Will Government Help With Underwater Homes (part 2)
In general markets trade off of future prospects and the prospects of a huge government-sponsored refi plan is roiling the markets. Any plan must help a broad group of homeowners, stimulate the economy, and cost next-to-nothing. Below is a continuation of yesterday’s post, and I also did some more analysis for mortgage banking consultants Stratmor Group, which you can read here.
One trader mentioned that
after HAMP and HARP the U.S. is now ready to launch a new program called Helping Underwater Mortgage Performance” and that the market “went toxic after it heard that Obama was getting “REFI.GOV” vanity plates for his new limo.
As one would expect, the prices of premium/older production are suffering compared to current/rate-sheet production. Yesterday, for example, Fannie 6′s (containing 6.25-6.625% 30-yr mortgages) were down .5 in price versus Fannie 4′s which improved nearly .250.
One proposal would allow millions of homeowners with government-backed mortgages to refinance them at today’s lower interest rates, which in turn would lower their mortgage bills and, in theory, help the economy since they’ll take the money and spend it elsewhere. Homeowners who have been unable to refinance their loans either because they owe more than their houses are now worth or because of bad credit. Other suggestions include a large-scale home rental program that would keep foreclosures off the market. What is lacking, of course, are any concrete details about any of this. Items such as how delinquent borrowers would be treated versus on-time borrowers, who would administer the program, and how would investors be made whole are immense issues.
In the meanwhile teams of researchers at all the investment banks are sending out educated guesses as to the pros and cons of various plans. (I bet this is what they really live for!) How are reps and warrants for existing loans handled? What about non-government loan borrowers? If borrowers who have their loans modified, or refinanced, stop making their payments, can investors go back to originators under buy back provisions? When did HARP become a verb? (“If you HARP these seasoned loans you are exposed to new put-back risk. If these borrowers default in their current form, it is very difficult for the agencies to put them back given servicers can argue the loans have been paying for 3+ years and therefore were issued as clean loans. However, once its HARPed that argument is no longer applicable and they are exposed to new put-back risk.”) And with Republican control, what are the odds of anything like this happening?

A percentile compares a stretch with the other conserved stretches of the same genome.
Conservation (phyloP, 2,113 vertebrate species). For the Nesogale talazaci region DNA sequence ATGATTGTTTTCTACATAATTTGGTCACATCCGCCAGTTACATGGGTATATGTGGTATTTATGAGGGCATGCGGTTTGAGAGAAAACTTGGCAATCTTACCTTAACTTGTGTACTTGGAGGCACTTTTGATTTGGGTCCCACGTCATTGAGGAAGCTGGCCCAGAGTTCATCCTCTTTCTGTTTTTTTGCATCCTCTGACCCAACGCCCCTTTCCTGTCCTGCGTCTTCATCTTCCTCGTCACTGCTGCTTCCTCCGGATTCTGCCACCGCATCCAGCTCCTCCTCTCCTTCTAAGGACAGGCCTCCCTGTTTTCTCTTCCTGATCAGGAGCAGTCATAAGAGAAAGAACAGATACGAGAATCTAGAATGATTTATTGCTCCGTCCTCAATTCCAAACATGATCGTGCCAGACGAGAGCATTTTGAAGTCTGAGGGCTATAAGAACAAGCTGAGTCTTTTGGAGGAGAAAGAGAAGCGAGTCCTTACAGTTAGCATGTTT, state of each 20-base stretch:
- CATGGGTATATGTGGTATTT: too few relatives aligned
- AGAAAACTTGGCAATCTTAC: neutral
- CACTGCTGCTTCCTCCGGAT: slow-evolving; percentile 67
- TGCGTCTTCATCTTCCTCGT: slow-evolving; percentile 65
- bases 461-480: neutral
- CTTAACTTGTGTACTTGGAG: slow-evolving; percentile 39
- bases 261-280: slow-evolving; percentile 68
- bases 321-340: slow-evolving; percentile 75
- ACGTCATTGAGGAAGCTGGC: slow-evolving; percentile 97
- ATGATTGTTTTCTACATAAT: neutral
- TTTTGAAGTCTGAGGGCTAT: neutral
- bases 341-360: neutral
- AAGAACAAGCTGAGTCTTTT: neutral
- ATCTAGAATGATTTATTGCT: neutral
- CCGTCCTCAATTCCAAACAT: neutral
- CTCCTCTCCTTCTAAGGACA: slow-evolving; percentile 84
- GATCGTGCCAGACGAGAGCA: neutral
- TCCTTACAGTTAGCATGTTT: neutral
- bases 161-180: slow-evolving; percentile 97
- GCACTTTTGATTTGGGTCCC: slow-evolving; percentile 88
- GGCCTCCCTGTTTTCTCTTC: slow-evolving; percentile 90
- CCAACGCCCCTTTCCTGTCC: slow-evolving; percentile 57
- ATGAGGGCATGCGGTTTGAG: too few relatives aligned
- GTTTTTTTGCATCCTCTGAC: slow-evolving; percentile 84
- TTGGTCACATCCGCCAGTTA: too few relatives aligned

It seems that conjecture is focusing on basic plans. One is to make a low mortgage rate available to all borrowers. Another is a blanket settlement between originators and FHFA that settles all existing and future reps and warranties liabilities, and the originators will just be agents for the GSEs and will not be responsible for the credit performance of HARP refied loans. Another option is an expansion of HARP which will remove the origination date restriction for HARP eligible loans, thus allowing borrowers to do HARP multiple times and will make recent production HARP eligible. And the last seems to be implementing parts or all of the changes in Senator Boxer’s bill.
An analyst wrote:
I’m not sure I understand the economics/logic of a streamline refinance program. Assume for the moment that borrowers with high LTV’s, i.e., LTV’s >100%, a result of home price decline, could do a rate and term refinance from say 6% to 4.25%. Assuming an average remaining term of 25 years, the monthly P&I payment would drop by 16%. So, in real economic terms, how worse off is FNMA or Freddie? Before the rate/payment drop, the lender/investor has a loan on the books that is underwater and at high risk of default. After the drop, while the loan is underwater by the same amount, cash flow has dropped but the probability of default has arguably declined. Now I know that studies show that negative equity is the key driver of default, but I would argue that although the borrower’s equity position has not change the borrower’s perception of the situation has. Once a borrower is in a deep negative equity position, they probably view their monthly payments (after tax) as rent, not as payments on an investment. So, a drop in monthly payments is like a drop in rent which improves their likelihood of continuing the lease. Does the reduced likelihood of default compensate for the reduced cash flow? I haven’t analyzed this but I bet it’s significant and for some borrowers actually increases the economic value of the loan. And, the same argument would apply to loans in securities.